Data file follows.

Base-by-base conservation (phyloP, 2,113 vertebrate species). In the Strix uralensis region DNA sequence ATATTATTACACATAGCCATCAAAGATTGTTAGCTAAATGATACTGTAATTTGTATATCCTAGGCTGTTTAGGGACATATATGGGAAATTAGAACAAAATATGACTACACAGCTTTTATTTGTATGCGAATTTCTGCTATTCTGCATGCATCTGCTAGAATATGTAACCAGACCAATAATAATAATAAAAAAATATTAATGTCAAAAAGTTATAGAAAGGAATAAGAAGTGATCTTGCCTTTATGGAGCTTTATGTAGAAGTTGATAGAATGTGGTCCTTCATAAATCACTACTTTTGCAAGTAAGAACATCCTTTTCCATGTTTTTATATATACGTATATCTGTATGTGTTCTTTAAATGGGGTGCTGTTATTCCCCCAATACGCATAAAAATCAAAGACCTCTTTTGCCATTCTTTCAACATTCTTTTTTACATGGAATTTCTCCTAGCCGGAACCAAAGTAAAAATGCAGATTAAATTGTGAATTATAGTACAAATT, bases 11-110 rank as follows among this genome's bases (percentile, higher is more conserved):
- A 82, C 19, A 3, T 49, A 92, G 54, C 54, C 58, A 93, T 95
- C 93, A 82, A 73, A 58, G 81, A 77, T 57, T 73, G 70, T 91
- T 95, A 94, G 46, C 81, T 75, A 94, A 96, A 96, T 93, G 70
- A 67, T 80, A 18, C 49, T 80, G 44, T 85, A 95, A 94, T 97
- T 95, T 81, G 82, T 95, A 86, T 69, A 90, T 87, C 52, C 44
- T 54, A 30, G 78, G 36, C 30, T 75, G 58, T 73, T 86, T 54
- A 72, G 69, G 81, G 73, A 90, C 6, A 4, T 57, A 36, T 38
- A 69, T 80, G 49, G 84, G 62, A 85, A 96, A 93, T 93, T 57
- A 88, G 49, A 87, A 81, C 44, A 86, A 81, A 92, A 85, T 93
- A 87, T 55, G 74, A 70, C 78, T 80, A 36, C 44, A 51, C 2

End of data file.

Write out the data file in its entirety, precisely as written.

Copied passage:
Base-by-base conservation (phyloP, 2,113 vertebrate species). In the Strix uralensis region DNA sequence ATATTATTACACATAGCCATCAAAGATTGTTAGCTAAATGATACTGTAATTTGTATATCCTAGGCTGTTTAGGGACATATATGGGAAATTAGAACAAAATATGACTACACAGCTTTTATTTGTATGCGAATTTCTGCTATTCTGCATGCATCTGCTAGAATATGTAACCAGACCAATAATAATAATAAAAAAATATTAATGTCAAAAAGTTATAGAAAGGAATAAGAAGTGATCTTGCCTTTATGGAGCTTTATGTAGAAGTTGATAGAATGTGGTCCTTCATAAATCACTACTTTTGCAAGTAAGAACATCCTTTTCCATGTTTTTATATATACGTATATCTGTATGTGTTCTTTAAATGGGGTGCTGTTATTCCCCCAATACGCATAAAAATCAAAGACCTCTTTTGCCATTCTTTCAACATTCTTTTTTACATGGAATTTCTCCTAGCCGGAACCAAAGTAAAAATGCAGATTAAATTGTGAATTATAGTACAAATT, bases 11-110 rank as follows among this genome's bases (percentile, higher is more conserved):
- A 82, C 19, A 3, T 49, A 92, G 54, C 54, C 58, A 93, T 95
- C 93, A 82, A 73, A 58, G 81, A 77, T 57, T 73, G 70, T 91
- T 95, A 94, G 46, C 81, T 75, A 94, A 96, A 96, T 93, G 70
- A 67, T 80, A 18, C 49, T 80, G 44, T 85, A 95, A 94, T 97
- T 95, T 81, G 82, T 95, A 86, T 69, A 90, T 87, C 52, C 44
- T 54, A 30, G 78, G 36, C 30, T 75, G 58, T 73, T 86, T 54
- A 72, G 69, G 81, G 73, A 90, C 6, A 4, T 57, A 36, T 38
- A 69, T 80, G 49, G 84, G 62, A 85, A 96, A 93, T 93, T 57
- A 88, G 49, A 87, A 81, C 44, A 86, A 81, A 92, A 85, T 93
- A 87, T 55, G 74, A 70, C 78, T 80, A 36, C 44, A 51, C 2